Johnny Depp, Marcus Mumford & Jim James.

Last night (Nov. 13, 2014) the band T Bone Burnett put together to turn a bunch of lyrics Bob Dylan wrote in 1967 while recording the Basement Tapes in upstate New York into an album, performed songs from the new album, Lost On The River: The New Basement Tapes, at the Ricardo Montalban Theatre in Los Angeles.

That band, dubbed The New Basement Tapes, consists of Marcus Mumford, Elvis Costello, Taylor Goldsmith, Jim James and Rhiannon Giddens. For the show, they were augmented on a few songs by the three women of Haim, and Johnny Depp.

Rhiannon Giddens and the Haim sisters.

Here you can see them perform “Kansas City,” with Marcus Mumford on lead vocal, “Duncan and Jimmy” with Rhiannon Giddens singing, “Card Shark, with Taylor Goldsmith taking the lead and some of “Married To M Hack,” which Elvis Costello sings.

“Kansas City”:

“Duncan and Jimmy”:

“Card Shark”:

“Married To My Hack” (partial):

Plus here they are with Elvis on vocals singing “Lost On The River” on Jimmy Fallon. This aired on NBC on November 10th, 2014.

And here’s Marcus Mumford taking the lead on “Kansas City” on Ellen today.

Setlist:

Down on the Bottom – Jim James vocals
Spanish Mary – Rhiannon Giddens vocals
Liberty Street – Rhiannon Giddens vocals
Married to My Hack – Elvis Costello vocals
The Whistle is Blowing – Marcus Mumford vocals with Haim on backing
vocals
Diamond Ring – Taylor Goldsmith vocals
Nothing to It – Jim James vocals
Lost on the River – Elvis Costello vocals
Florida Key – Taylor Goldsmith vocals
Stranger – Marcus Mumford vocals
Hidee Hidee Hidee Ho – Rhiannon Giddens vocals
Hidee Hidee Hidee Ho (alternate version) – Jim James vocals
“Unreleased track” – Elvis Costello
Kansas City – Marcus Mumford Vocals with Johnny Depp on guitar and Haim
on back-up vocals
Duncan and Jimmy – Rhiannon Giddens vocals with Johnny Depp on guitar
and Danielle Haim on shakers

– Encore break –

When I Get My Hands on You – Marcus Mumford vocals
Lost on the River – Rhiannon Giddens
Card Shark (unamplified) – Taylor Goldsmith vocals
Quick Like a Flash – Jim James vocals
Golden Tom – Silver Judas – Elvis Costello vocals

[I just published my rock ‘n’ roll novel, True Love Scars.” Rolling Stone has a great review of my book in a recent issue. Read it here. There’s info about True Love Scars here.]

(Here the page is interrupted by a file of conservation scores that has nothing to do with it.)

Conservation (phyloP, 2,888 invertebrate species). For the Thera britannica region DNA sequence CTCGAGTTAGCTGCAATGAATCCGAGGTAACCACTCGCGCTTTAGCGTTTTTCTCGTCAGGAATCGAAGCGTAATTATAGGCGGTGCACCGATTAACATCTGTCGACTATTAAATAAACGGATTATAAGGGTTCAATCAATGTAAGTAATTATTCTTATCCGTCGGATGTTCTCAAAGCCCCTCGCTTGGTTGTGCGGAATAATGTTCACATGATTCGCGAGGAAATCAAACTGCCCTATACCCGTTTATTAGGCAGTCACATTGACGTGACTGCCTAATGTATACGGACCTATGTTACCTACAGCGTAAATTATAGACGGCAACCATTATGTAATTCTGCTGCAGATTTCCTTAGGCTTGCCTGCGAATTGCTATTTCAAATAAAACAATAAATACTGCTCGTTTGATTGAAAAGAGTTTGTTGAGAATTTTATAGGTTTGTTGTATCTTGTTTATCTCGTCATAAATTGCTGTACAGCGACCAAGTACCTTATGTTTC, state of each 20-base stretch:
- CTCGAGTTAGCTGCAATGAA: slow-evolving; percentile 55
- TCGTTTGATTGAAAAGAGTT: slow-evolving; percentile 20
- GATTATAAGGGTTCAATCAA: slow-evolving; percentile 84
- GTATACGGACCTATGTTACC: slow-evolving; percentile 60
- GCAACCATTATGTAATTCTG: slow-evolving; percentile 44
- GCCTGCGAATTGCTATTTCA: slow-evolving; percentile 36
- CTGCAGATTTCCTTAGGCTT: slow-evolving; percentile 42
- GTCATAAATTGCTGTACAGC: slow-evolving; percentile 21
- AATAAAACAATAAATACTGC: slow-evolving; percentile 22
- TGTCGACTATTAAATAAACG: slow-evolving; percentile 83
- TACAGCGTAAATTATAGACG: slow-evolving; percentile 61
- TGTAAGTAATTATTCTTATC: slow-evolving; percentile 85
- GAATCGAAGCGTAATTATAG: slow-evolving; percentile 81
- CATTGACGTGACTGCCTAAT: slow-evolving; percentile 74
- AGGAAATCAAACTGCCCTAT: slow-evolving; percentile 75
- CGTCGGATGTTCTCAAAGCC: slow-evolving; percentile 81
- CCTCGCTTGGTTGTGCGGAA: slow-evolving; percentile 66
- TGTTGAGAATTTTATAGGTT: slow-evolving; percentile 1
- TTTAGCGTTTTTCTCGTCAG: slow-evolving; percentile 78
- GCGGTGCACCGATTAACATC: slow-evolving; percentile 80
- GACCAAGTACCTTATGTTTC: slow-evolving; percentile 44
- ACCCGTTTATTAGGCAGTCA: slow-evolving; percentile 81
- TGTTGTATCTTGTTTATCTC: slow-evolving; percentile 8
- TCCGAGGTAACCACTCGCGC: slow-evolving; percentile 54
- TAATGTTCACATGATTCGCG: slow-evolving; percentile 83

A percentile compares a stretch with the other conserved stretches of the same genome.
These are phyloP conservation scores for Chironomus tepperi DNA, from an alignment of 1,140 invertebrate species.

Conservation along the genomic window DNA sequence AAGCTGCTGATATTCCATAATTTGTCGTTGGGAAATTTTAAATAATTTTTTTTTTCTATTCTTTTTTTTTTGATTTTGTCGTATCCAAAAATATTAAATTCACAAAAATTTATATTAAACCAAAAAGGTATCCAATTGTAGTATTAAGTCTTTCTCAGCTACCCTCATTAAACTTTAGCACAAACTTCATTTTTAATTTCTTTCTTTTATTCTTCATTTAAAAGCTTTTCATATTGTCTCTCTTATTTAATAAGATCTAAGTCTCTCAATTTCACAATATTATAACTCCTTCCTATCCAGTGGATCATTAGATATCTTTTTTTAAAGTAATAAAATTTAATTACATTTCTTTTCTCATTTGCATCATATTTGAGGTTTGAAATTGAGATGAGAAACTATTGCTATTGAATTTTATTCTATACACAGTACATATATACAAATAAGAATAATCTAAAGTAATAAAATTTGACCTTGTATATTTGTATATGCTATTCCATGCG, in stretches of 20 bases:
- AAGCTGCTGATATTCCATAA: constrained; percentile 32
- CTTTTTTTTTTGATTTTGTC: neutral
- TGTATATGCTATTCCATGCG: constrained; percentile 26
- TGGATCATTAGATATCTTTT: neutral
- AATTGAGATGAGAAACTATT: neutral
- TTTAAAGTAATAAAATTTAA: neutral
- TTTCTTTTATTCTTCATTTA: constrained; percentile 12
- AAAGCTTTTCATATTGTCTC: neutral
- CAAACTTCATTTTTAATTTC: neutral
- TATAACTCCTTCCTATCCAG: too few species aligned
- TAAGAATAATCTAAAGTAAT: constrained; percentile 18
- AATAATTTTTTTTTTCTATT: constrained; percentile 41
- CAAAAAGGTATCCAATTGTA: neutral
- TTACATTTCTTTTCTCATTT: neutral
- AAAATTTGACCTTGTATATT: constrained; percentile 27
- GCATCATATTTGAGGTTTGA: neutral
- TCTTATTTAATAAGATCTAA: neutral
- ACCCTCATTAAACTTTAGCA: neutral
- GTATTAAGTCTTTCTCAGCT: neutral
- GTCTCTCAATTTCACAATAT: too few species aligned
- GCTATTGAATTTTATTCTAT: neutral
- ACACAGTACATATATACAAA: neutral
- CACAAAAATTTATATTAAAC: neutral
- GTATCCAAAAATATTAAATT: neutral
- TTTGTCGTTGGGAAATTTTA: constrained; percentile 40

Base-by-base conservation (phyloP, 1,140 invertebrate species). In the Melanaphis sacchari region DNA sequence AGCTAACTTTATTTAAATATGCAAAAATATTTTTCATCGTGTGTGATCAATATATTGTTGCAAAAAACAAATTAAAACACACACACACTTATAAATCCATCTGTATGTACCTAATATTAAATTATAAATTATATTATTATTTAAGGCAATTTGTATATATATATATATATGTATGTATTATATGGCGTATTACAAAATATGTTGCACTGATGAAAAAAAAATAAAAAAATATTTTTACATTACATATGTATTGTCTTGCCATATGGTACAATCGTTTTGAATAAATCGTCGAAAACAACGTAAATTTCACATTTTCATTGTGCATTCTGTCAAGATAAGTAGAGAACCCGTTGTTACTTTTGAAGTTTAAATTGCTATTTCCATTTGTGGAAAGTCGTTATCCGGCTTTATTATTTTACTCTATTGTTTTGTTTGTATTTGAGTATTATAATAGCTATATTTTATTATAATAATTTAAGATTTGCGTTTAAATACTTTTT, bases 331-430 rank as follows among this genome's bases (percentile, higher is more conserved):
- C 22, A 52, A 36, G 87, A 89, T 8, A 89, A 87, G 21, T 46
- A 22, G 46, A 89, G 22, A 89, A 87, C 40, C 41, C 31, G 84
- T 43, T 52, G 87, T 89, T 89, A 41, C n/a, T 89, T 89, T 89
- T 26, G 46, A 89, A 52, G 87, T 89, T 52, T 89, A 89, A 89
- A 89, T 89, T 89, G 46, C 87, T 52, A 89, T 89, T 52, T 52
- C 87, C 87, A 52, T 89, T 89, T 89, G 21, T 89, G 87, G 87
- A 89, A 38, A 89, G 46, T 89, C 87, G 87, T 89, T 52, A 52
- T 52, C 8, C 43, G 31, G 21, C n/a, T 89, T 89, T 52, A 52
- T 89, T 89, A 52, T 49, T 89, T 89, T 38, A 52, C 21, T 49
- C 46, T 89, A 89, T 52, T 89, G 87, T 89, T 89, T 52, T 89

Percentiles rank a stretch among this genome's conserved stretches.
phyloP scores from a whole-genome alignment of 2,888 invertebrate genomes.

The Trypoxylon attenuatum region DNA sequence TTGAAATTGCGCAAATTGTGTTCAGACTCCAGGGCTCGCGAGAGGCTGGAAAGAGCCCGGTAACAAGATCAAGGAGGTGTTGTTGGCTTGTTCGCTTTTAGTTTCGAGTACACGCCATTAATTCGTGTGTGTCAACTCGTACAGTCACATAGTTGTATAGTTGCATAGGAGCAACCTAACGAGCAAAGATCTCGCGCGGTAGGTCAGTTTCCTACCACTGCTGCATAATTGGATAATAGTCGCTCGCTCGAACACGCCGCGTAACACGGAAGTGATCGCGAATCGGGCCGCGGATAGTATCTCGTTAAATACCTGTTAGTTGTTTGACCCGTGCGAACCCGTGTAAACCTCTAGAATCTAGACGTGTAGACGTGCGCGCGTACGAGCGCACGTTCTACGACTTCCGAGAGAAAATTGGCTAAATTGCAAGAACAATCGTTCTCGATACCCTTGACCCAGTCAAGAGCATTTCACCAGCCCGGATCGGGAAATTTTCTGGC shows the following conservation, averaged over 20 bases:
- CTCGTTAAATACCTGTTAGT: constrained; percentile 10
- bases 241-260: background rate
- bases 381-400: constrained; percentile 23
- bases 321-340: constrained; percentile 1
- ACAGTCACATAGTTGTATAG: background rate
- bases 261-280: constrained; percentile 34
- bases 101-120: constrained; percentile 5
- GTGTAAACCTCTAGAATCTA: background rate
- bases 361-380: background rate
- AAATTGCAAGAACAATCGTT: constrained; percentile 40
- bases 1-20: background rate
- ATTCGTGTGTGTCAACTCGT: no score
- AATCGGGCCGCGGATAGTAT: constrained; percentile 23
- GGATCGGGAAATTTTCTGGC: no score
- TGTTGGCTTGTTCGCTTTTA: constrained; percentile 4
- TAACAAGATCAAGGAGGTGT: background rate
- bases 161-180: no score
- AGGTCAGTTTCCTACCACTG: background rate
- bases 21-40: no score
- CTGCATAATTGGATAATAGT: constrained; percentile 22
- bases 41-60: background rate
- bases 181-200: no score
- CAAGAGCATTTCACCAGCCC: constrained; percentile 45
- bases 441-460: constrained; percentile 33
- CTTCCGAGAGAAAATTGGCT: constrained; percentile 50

Exclusive! Bob Dylan’s Handwritten Lyrics For ‘New Basement Tapes’ Song, ‘Liberty Street’

Page one of Bob Dylan’s 1967 lyrics to “Liberty Street.”

Yesterday I got access to a copy of Bob Dylan’s two pages of handwritten lyrics for “Liberty Street,” a song completed by Taylor Goldsmith of the band Dawes for the album Lost On the River: The New Basement Tapes (produced by T Bone Burnett).

I like what Dawes has done with the song, creating a piano ballad along the lines of “Dear Landlord.” Dawes’ voice is too smooth for me, and I’d love to hear Dylan sing this one (and bring his distinctive, bluesy approach to the piano part).

Dawes took quite a few liberties with Dylan’s words, only using a portion of the original lyrics, and by leaving out some key lines, turns it into a very different song, which is fine. I’m sure Dylan would dig that. Still, it’s worth noting a few of the missing lines. Dawes used some lines from these verses, as you’ll see:

In one verse, Dylan writes:
“6 months in Kansas City, can’t find no room and board,
6 months in Kansas City, what can’t lead to what kind of reward,
All my friends in jail lost out,
Some who ain’t got no bail bust out, but then find the tracks did make you come back,
Down on your knees, ain’t it a pity, not even a breeze,
6 months in Kansas City, make a man ready to do anything.”

And the one that follows:
“6 months in Kansas City! Woe! Can’t be begging for no last meal,
Things sure don’t look too pretty! Cause a man to rob and steal
All my friends confounded, indeed
Some lost and some drown and some turn to greed.”

Elvis Costello also took a shot at this one, and I do prefer his version, which he calls “Six Months In Kansas City (Liberty Street),” but that may be because I’m a big Elvis fan. Soon enough you’ll be able to decide for yourself, as the album will be out on November 10.

Goldsmith starts the song with Dylan’s second line, “He came from the old religion, but possessed no magic skill, Descending from machinery, he left nothing in his will.”